Did You Know This? … Part Two!

by Molly B Cox

 

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Well, I am pleased to say that some of my co-workers took me seriously when I threatened to make something up if they didn’t voluntarily share some tidbit about themselves.

 

Kelly Persinger:  “A fun fact about me?  There are none … I think we’re better off with you making this one up.”  (That can be arranged!)  Then she relented.  “I used to grade/buy/sell/trade diamonds in my last job.”  Also, “I was a hairstylist with a white or orange (depending on the time) Mohawk in my early twenties.”

 

Terrie Richardson:  “I did not get to be a Girl Scout when I was a girl.  But when I grew up, I became a Girl Scout volunteer for my three daughters for 10 years.  I had a great Girl Scout experience!”

 

I also asked them for some funny Girl Scout stories.

 

K Lanier:  “One time when we were camping, maybe we were Junior Girl Scouts, my best friend and I were in the platform tent with her mother.  Mrs. Norman was not what you would call ‘outdoorsy.’  So, April and I took a rubber mouse and put it on top of her sleeping bag.  We woke her up yelling that there was a mouse on her!  She proceeded to shake it off ONTO HER DAUGHTER!!!  We all just about died laughing!”

 

Amy Baker:  “I was May Queen my senior year of college — Southern Sem.  Long white dress, crown and even a jester!  I wore my riding boots under the dress!”

 

Jennifer Pfister:  “While hiking to the Cascades waterfall with my Adventurers one fall, one of my Girl Scouts asked if she could climb the waterfall. To which I replied, ‘Absolutely not!’  Then over the next half-hour she proceeded to shower me with the why not’s and begged for permission to climb. ‘I’ll do it when the younger girls aren’t looking.’  ‘You can come with me!’  ‘If you just turn your back for a minute….’  ‘It’s only 60 feet high.’  ‘We’ve climbed rocks before just not with water on them.’  As we left the waterfall and headed back down the trail, she turned her pathetic puppy dog eyes on me and pointed to the waterfall one last time — to which I replied, ‘I know that look.  I recognize that persistence.  It’s the same style I used with my own Girl Scout leader when I was a kid.  You’re in my troop for a reason — what comes around, goes around!’  I’m sure my childhood troop leader Mrs. O’Quinn would smile and agree.”

 

Kim Coake:  “When I was a Brownie, our troop went on a two-night Mother/Daughter camping trip.  By the second day, we lost water to the building so we had to go home early.  Didn’t get to stay the second night.”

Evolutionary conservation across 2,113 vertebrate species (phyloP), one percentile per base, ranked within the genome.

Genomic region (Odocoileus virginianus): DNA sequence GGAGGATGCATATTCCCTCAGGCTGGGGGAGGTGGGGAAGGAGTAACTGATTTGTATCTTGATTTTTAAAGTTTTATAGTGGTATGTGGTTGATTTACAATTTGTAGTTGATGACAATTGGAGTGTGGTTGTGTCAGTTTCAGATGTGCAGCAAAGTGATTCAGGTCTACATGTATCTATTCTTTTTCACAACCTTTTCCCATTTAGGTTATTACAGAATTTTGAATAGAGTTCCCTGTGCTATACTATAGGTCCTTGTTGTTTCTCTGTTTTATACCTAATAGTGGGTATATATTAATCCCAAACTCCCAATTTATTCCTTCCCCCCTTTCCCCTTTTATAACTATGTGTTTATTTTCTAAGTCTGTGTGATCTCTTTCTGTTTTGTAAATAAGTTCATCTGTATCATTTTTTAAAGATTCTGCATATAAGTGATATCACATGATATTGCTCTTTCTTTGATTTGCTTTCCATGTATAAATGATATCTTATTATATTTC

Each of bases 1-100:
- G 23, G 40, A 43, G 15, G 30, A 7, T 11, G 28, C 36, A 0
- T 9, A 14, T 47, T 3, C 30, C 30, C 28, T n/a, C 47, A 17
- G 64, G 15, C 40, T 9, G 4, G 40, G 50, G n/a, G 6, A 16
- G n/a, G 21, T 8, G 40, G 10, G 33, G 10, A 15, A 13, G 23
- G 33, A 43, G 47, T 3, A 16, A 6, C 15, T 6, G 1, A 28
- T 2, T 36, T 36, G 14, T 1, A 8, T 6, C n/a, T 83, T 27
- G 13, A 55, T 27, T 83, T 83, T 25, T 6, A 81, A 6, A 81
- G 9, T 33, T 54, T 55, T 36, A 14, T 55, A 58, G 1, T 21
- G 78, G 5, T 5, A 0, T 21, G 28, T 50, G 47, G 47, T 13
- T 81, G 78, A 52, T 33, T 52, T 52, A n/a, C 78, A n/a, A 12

Marc Johnson:  “Early in my life, I worked at a lot of camps during the summer. One summer in the Adirondacks of New York, we had a bear problem.  One particular bear was constantly getting into trash and trying to get into our commissary.  Some of the trail food we used for out-of-camp trips had a fortified cracker/biscuit that no one liked.  We kept the biscuits in boxes to be thrown away at the end of the summer.  I had thrown one into our lake and over a couple of hours it expanded into a basketball size mushy mass.  I left two large boxes of these out on the commissary porch one evening.  Needless to say they were all gone when I came in the next morning.  About 2 PM we could all hear a loud groaning noise coming from the woods that lasted a couple of hours.  After that, we did not see the bear any more.”

 

Kelly Persinger:  “I was never a Girl Scout, so I guess I have to tell a story about my time working at GSVSC.  I had to leave work early on my first day of work at GSVSC.  This was the first day that Heidi had to ride the bus to daycare instead of home, since I would be working.  Around 3 PM, I got an urgent call from my husband (who was in Radford at the time) that the daycare had called stating that Heidi had never arrived from school.  I immediately tore out of the parking lot and raced towards home, all the way entertaining what horrible things could have happened to my little kindergartner.  As my tires screeched to a halt in my driveway, I saw her.  She had gotten off at the neighborhood bus stop and let herself in the back door.  I guess I forgot to lock it.  I could see her staring out the window at me; she looked even more worried than me.  I thought about how scared she must be, home alone for the first time in her life.  But as I walked in the door, I realized the true reason behind her panicked expression: she had taken the opportunity to help herself to about a week’s worth of after-school snacks, and now she was BUSTED!”

 

Do you have a funny Girl Scout story to share?  If so, please e-mail Aunt Cyndi at cyoungpreston@gsvsc.org.

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